Less than a week after Mayor Ed Murray's administration announced their plan to sweep the large homeless encampment under I-5 known as the Jungle, that plan is already facing pushback at city hall.
Seattle City Council members Sally Bagshaw and Mike O'Brien announced Monday morning that they're working on a resolution presenting an alternative plan for clearing the area. In particular, they're worried about the mayor's timeline. Last week, Murray's public safety advisor, Scott Lindsay, said outreach workers from the Union Gospel Mission would have two weeks to offer shelter, housing, and treatment to the 200 to 400 people living in the Jungle now before the city and state begin clearing the area with heavy equipment. That outreach began yesterday. Some advocates have said two weeks is an impossibly short timeline. "This is a quick and dirty operation that's going to create misery," Real Change Director Tim Harris recently told KUOW.
The question from advocates and council members is a familiar one: If the city says people can't live in the Jungle, where are they supposed to go? While the city and county have expanded shelter space in recent months, rules and restrictions in those shelters don't always work for the complex needs of people living in encampments like the Jungle. Drug treatment and permanent housing remain difficult to access. During the council's afternoon meeting yesterday, a small group of homeless advocates rallied at City Hall. One speaker, who said he was a former resident of the Jungle, demanded the city stop homeless sweeps, stop paying private companies to clear encampments, offer more housing, and open more 24-hour shelters.
"It is our goal to avoid a wholesale displacement of people, thereby making a situation worse for many," Bagshaw said Monday. "But also until we've got a real conscious and extended plan to move people from underneath I-5 in the greenbelt, we don't want to see people just moving [to] places where it's going to create more harm and more disruption to neighborhoods."
But Bagshaw isn't revealing what, exactly, she believes should be included in a "conscious and extended plan."
Bagshaw said Monday the mayor had asked for a "courtesy few days" to review her resolution, so she isn't making it public until Wednesday, when a council committee will discuss it. Bagshaw said she hoped to meet with the mayor last night; the mayor's office has not yet offered comment. Bagshaw told the Seattle Times that, while council members agree with the mayor's plans to make the Jungle more accessible to police and fire vehicles, they want toilets and garbage cans installed in the area. She also said other organizations should assist UGM, a religious organization, in doing outreach.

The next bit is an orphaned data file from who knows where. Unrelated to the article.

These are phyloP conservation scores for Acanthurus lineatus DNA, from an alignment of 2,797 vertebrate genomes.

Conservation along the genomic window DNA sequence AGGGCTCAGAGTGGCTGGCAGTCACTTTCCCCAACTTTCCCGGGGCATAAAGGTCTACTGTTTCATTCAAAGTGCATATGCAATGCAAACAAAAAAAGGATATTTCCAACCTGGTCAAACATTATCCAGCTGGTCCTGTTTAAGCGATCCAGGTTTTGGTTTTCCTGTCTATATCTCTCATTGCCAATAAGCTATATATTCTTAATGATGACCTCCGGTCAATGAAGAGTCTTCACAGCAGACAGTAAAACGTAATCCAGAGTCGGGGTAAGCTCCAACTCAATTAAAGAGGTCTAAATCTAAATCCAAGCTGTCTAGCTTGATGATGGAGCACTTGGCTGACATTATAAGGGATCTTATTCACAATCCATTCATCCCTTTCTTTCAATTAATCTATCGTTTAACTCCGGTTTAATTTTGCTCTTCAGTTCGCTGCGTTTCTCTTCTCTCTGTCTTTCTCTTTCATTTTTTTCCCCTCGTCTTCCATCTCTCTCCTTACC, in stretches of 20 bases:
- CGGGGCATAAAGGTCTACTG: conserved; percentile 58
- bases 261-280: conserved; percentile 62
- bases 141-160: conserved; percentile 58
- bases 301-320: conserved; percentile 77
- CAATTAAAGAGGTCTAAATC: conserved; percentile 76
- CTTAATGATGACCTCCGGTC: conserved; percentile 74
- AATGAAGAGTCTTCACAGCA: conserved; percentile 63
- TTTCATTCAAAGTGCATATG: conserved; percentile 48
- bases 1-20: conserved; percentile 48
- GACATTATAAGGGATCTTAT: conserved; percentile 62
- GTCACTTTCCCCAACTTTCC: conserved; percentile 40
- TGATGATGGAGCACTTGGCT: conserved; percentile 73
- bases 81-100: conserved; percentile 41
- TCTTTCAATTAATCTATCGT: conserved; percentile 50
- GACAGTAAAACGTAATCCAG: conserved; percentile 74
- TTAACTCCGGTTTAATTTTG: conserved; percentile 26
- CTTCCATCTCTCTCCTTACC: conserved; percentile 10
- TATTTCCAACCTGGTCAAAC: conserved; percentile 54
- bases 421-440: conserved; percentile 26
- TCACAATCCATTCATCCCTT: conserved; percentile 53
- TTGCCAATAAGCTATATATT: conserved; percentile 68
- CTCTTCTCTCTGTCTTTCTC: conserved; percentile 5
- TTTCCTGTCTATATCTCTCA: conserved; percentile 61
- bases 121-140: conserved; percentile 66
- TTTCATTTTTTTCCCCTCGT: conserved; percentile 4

In an interview, O'Brien told The Stranger he hopes the city will spend a few months instead of two weeks doing outreach in the area. But he is also not convinced it needs to be entirely shut down, as the mayor has argued. While some areas may be dangerous for campers or state workers who need to access the area, others may be "OK places for people to be living now," O'Brien said. He doesn't believe the city should waste money sweeping those camps. "We need to be strategic."
"I can envision a world in which there is no need for anyone to be camped out in the greenbelt or anywhere else," O'Brien said. "But that world includes a lot more affordable housing than we have today and that world is at least few years away."
While O'Brien and Council Member Kshama Sawant have been adamant about stopping all city sweeps of homeless encampments, Bagshaw has been more measured. That makes her criticism of the mayor here notable and means she's more likely than Sawant or O'Brien alone to get the rest of the council on board with her alternative—whatever that turns out to be.
UGM, meanwhile, sent an update by email last night about its first day of outreach in the area. Torie Rynning, a spokesperson for the organization, wrote that UGM "engaged with" 58 people in the Jungle as of 4 p.m. yesterday "focused on meeting with people and listening." They connected five adults and one child with shelter or other services. Beginning today, UGM will be "offering mobile case management and will continue to re-engage with existing friends and meet new ones," Rynning wrote. "We are optimistic about the amount of people who can be helped through this effort over the next few weeks."